Particularly once you’ve investigated your resources, and workshopped plans with your team, you will have a strong idea of whether remaining open is a feasible decision. Remember, it is one that depends on the safety of your team, not just your financial requirements. You may also be an essential service, and in that case, should do your best to continue to provide services to the community within reason.
Certain businesses are mandated by the provincial government to close their storefronts, but it remains possible to operate many different businesses so long as they follow health and safety guidelines or can alter their approach to do so.
Relay your decision to your organization as soon as possible.
8) Assess your sickness and disability coverage
Talk to your insurance providers and financial team about the coverage you are able to offer employees who are unable to work, including due to self-imposed quarantine.
You may be able to pay your workers despite the circumstances. Additionally, be sure to advise them about outside resources such as the CERB.
9) Revise your sick policy as needed
Understand if you are required to allow employees to be absent to care for sick family members, and whether the expanding leeway for affected workers requires you to make additional accommodations that go outside your existing leave policies.
Expand your policy documents to respect the new boundaries and inform your staff of any changes.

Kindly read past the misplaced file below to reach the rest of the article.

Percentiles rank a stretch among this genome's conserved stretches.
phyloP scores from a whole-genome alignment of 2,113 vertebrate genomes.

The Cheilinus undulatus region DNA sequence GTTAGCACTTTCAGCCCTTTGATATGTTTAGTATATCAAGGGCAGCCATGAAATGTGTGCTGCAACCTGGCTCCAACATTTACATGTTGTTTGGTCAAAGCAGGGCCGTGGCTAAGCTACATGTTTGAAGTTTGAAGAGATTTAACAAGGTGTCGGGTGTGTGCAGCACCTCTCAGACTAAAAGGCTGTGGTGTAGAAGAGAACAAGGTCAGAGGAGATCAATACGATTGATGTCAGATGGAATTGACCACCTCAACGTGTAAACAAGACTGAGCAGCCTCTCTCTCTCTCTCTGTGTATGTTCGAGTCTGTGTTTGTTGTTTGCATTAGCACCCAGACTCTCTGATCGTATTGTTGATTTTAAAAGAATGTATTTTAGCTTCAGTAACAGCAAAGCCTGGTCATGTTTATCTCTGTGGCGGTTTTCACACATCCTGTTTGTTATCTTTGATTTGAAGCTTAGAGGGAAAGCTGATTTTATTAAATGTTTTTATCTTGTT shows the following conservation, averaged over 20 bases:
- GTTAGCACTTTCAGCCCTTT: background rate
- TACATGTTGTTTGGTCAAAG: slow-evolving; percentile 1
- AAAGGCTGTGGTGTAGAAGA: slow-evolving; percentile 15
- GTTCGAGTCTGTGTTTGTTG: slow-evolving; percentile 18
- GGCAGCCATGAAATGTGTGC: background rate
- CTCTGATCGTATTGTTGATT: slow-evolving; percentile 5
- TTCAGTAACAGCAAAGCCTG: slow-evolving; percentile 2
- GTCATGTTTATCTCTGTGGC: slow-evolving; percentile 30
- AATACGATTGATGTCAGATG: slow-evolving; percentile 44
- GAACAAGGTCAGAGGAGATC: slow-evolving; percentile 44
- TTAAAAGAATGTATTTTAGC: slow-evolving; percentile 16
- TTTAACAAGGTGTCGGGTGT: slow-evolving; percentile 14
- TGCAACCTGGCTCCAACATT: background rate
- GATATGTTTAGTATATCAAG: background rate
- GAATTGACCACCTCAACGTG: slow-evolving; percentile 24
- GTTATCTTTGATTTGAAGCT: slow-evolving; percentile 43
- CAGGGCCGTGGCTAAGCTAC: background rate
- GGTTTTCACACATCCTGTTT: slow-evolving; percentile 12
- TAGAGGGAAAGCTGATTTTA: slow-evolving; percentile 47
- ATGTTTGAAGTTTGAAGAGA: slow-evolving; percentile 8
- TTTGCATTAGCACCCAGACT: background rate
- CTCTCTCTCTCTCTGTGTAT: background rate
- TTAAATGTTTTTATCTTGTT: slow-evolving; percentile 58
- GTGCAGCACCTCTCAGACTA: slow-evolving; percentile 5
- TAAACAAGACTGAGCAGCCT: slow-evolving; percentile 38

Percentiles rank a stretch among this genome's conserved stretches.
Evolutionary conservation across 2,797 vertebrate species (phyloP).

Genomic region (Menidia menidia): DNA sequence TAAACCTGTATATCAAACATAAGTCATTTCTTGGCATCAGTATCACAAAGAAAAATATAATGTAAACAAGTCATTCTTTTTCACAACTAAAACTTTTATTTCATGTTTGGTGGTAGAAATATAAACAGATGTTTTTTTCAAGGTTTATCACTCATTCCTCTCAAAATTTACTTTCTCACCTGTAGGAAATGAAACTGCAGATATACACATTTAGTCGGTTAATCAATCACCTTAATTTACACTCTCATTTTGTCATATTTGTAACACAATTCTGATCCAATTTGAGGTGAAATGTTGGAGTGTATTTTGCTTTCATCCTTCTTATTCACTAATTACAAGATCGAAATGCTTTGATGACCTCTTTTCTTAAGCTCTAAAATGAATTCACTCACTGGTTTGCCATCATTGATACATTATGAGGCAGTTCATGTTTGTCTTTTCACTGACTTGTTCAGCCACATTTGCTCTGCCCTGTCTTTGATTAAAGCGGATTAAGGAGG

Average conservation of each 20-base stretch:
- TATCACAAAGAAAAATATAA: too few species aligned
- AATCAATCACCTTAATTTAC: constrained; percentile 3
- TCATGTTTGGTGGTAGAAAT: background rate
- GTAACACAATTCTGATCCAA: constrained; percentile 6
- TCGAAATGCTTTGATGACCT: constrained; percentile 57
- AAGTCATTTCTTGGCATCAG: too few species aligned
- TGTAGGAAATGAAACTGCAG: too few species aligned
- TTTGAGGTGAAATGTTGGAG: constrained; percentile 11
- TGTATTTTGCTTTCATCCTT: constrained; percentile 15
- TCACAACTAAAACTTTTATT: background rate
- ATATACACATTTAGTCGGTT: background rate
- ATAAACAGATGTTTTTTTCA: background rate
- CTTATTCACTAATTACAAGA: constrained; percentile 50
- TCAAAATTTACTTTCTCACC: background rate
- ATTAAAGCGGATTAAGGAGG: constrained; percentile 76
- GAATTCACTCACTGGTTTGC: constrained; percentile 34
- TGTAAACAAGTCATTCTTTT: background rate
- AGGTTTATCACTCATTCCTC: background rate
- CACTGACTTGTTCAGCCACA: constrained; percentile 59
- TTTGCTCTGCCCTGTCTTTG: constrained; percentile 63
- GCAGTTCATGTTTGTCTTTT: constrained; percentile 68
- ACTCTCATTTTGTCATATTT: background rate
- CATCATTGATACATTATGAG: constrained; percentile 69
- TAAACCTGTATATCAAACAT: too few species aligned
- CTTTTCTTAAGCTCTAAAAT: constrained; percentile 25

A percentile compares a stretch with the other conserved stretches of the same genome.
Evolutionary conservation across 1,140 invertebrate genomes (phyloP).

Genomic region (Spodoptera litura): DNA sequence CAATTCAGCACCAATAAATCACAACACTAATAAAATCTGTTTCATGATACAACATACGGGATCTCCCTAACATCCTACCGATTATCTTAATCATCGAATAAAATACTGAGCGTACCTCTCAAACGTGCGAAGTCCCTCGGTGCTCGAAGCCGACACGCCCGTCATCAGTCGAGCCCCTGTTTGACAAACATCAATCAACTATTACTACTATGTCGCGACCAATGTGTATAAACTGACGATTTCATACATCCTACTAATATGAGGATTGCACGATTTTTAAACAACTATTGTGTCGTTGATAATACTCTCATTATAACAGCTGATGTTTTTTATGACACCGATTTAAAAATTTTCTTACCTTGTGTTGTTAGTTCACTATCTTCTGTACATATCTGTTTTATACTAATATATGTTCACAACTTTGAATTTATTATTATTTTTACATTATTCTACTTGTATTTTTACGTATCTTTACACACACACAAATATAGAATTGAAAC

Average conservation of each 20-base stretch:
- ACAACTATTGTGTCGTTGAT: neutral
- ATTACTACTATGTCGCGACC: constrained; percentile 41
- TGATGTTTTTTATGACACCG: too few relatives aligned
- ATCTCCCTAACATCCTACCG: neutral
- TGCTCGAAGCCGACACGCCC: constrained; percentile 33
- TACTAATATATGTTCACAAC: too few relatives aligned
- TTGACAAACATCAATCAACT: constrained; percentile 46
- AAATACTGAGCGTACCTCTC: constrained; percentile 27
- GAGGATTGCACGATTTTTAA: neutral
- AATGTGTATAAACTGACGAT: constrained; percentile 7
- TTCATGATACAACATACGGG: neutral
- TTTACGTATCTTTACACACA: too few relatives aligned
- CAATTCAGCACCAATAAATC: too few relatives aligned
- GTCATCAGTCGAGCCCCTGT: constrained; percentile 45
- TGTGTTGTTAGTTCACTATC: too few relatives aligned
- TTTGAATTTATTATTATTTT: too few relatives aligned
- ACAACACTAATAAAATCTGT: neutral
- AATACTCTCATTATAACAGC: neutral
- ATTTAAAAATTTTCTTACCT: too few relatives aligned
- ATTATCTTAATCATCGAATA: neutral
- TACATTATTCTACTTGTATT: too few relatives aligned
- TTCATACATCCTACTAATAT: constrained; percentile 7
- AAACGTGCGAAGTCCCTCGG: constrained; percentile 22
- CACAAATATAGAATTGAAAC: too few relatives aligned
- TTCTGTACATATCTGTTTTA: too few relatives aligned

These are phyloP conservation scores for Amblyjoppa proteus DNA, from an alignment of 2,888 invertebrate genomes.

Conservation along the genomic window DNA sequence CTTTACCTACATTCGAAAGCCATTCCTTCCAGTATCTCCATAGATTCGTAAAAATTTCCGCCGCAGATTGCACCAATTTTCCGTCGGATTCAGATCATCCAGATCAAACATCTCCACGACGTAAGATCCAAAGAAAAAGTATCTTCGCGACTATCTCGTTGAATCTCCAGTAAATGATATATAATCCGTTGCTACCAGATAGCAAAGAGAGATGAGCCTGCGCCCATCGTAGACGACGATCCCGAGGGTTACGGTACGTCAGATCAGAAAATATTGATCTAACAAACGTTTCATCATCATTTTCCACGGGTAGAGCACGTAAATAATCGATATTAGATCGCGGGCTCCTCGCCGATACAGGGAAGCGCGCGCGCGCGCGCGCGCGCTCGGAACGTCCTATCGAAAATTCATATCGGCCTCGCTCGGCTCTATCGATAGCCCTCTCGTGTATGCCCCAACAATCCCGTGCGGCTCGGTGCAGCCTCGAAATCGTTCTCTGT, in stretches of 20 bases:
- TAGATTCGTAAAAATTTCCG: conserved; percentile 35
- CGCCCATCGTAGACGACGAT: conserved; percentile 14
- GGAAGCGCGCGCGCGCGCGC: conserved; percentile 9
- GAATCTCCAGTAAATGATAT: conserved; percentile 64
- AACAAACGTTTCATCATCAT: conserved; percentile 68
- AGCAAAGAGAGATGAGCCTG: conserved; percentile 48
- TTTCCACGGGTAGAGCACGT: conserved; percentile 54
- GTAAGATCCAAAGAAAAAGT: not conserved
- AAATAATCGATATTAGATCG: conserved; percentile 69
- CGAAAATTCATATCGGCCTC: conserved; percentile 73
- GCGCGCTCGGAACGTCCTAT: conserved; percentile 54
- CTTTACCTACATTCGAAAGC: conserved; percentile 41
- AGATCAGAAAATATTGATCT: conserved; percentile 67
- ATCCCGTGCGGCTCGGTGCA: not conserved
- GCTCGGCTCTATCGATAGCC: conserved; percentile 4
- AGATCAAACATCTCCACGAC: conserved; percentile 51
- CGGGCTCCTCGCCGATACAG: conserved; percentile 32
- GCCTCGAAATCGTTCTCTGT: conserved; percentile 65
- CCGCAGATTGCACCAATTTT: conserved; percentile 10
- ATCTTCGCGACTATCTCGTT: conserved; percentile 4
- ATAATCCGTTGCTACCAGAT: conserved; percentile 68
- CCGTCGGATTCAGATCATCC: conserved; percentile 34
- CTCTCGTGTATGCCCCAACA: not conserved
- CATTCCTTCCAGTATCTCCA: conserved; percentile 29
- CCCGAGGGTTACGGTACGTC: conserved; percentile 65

10) Establish clear communication channels
Especially if your team will continue to work remotely, setting clear instructions and timelines about communication is absolutely essential.
Decide who will be responsible to handle communication at different levels, from company-wide to individual conversations, including emergency reporting and important status updates. Establish protocols about what type of platforms you will be using and set expectations about response times for internal and client communications.
Now is the time to over-communicate. Keep in touch with your team as much as possible, to keep the channels open and to help everyone continue to feel connected.
11) Publish a visitor protocol
If your business remains physically open to the public in some capacity, then you need to ensure that a set of guidelines for visitors is designed and put into action.
Whenever possible, screen potential visitors using questionnaires and ensure that reminders about symptoms are posted where they can see them. You should not be allowing ill persons on the premises.
You may want to change how visitors check-in, and ask them to follow additional guidelines such as hand washing and distancing themselves. Be sure they are informed promptly and that the information is made available before their visit, including with signs on location.